Dear ROS Community,
I’m interested in initiating a discussion on the benefits and potential drawbacks of setting the package’s default development branch to
rolling instead of the traditional
ros2 ). This topic aligns with the conversation started in the following thread: Change Default Branch Name to Rolling in ROS 2 Core. I’d appreciate insights and perspectives from the community on this matter.
From my point of view:
- It is not usual in non-ROS projects.
- It is clear which distro is used to build the default branch.
- If you have a periodic CI, you are ready to create the branch for each distro as soon as it is released.
Do you see any more pros or cons? Do you think this can become a general recommendation?
Release branches may be used, but
- They are harder to maintain. Bug fixes, new features, and functionality must be duplicated for each release branch.
- They are harder to learn and master as they require a higher software engineering discipline to apply correctly and sustain.
My general recommendation, unless the package is tightly integrated with a core ROS functionality, is to go with trunk-based development (single main branch, frequent/small updates). You better architect the core of your robotic package as a native library in your programming language inside their ecosystem. Then, bind it with ROS releases (or other pub-sub libraries) as late as possible. This would improve robustness, testability, and maintainability.
I refer to the typical ROS project like this, from which deb packages are released for each distro.
Thanks anyway @doganulus
rolling makes sense if you really are branching for every rosdistro - but I’ve found that often isn’t entirely required.
For a number of my own projects, I’ve stuck with having a default
ros2 branch which covers pretty much all the recent/supported distros (in most cases, I need a separate branch for old distros like Foxy, but can cover everything newer with the same branch). In many cases, my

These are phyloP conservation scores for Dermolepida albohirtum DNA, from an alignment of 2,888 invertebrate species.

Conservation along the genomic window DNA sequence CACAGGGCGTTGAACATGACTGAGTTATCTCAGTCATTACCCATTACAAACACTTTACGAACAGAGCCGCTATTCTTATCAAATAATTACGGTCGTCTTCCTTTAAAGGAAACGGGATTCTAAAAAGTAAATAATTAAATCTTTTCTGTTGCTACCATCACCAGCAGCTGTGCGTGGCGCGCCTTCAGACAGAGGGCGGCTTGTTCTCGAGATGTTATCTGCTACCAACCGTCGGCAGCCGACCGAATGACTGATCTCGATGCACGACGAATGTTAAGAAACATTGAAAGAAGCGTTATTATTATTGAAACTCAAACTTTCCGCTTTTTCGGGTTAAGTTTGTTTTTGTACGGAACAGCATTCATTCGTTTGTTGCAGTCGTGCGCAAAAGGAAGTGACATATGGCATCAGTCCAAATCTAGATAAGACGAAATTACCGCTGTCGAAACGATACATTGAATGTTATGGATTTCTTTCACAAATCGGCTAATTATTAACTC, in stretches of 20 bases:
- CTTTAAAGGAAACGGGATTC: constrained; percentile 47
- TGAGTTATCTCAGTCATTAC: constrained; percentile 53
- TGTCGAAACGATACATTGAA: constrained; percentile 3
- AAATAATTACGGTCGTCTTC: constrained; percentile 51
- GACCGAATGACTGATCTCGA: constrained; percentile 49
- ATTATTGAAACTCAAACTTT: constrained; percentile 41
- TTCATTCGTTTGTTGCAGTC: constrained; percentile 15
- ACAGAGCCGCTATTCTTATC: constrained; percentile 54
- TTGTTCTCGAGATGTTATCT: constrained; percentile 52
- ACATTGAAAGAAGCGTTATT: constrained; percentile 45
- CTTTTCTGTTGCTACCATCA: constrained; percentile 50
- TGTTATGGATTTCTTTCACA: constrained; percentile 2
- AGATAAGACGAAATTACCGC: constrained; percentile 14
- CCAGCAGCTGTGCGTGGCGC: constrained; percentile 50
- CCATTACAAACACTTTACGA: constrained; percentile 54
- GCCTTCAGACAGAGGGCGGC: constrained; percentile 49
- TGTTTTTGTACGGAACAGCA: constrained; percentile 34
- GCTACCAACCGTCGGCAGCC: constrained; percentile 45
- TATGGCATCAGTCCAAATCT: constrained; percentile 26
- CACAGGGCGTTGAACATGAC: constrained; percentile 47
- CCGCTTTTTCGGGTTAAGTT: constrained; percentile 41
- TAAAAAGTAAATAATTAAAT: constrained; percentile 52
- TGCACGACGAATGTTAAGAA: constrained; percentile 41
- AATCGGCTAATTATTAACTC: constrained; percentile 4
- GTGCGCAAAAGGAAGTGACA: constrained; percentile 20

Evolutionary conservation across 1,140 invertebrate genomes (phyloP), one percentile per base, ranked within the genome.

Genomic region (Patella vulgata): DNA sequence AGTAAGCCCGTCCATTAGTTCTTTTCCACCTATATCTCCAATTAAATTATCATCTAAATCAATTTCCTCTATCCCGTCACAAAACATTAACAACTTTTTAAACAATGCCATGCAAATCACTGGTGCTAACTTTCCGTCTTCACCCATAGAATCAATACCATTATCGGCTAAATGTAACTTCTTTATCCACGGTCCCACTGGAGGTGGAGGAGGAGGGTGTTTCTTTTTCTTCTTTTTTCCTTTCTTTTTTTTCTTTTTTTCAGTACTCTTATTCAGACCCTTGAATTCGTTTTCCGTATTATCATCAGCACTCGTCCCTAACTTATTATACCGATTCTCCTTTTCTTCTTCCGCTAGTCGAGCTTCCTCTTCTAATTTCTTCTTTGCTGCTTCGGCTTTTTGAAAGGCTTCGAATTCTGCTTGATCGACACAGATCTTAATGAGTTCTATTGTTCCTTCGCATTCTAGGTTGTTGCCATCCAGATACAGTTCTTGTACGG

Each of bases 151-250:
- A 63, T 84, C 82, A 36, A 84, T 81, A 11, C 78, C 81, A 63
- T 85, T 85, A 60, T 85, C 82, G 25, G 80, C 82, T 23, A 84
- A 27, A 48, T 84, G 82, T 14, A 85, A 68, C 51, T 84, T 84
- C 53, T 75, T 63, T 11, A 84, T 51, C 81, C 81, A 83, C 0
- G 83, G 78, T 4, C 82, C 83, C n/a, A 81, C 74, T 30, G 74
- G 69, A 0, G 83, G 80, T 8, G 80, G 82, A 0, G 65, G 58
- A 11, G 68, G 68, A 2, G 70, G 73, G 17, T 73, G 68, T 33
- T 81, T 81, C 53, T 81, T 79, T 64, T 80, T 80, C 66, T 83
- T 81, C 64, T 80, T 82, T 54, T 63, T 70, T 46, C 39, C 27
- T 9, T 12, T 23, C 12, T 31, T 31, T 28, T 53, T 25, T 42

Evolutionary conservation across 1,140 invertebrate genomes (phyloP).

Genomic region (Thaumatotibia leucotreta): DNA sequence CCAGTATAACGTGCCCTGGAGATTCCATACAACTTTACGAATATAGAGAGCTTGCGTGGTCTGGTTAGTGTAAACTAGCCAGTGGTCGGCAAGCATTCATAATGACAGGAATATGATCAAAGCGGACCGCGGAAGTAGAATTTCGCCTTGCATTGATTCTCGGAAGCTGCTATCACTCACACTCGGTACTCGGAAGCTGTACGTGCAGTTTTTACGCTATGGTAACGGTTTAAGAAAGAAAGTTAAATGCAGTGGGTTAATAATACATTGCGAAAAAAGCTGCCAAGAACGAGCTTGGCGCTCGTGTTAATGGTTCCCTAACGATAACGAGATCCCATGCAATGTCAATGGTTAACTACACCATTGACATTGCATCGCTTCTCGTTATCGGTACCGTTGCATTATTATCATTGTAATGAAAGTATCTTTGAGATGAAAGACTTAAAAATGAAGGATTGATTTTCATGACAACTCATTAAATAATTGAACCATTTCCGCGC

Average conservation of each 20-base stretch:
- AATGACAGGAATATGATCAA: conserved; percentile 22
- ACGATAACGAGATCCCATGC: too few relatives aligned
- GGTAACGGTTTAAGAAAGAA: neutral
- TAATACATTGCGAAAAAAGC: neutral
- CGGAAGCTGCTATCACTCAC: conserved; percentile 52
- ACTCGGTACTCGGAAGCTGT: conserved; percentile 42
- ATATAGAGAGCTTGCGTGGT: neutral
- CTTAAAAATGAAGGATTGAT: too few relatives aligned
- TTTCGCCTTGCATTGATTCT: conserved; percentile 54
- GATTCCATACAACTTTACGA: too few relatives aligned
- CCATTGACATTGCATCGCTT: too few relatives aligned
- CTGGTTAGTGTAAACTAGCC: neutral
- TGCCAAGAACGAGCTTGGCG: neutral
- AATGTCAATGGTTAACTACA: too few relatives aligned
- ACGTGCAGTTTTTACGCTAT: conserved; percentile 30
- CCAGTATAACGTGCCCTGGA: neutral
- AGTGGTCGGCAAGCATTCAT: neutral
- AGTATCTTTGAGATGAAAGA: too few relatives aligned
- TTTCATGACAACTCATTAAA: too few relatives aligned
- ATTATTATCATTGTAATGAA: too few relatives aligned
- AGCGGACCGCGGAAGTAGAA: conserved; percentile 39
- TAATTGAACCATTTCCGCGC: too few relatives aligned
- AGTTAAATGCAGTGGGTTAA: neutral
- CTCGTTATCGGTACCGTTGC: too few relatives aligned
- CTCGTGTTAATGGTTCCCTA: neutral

same repo also has an older, and pretty much unmaintained at this point,
Plus, whenever you look at that
ros2 branch name, you get to giggle a little that there is no space between
I think about each of these as being largely interchangable. I wouldn’t be opposed to a more official policy (Fergs’ makes much sense). Its not something that keeps me up at night, but if there was a concern we could address with more consistency, I’m all for it!
Honestly - the best “policy” here for things outside the very core ROS is probably just to document what you’re doing. For released packages, index.ros.org will tell you which branch should work for which distro (although, I’m not sure the beginner docs really highlight how to use index.ros.org).
Putting a note about branching conventions near the top of the README of the git repo can also be beneficial. I used to do this all the time back in the ROS 1 days when we did things like
indigo-devel works for indigo & kinetic, then we branched to
melodic-devel for melodic and noetic, and hey there is an experimental
ros2 branch too.
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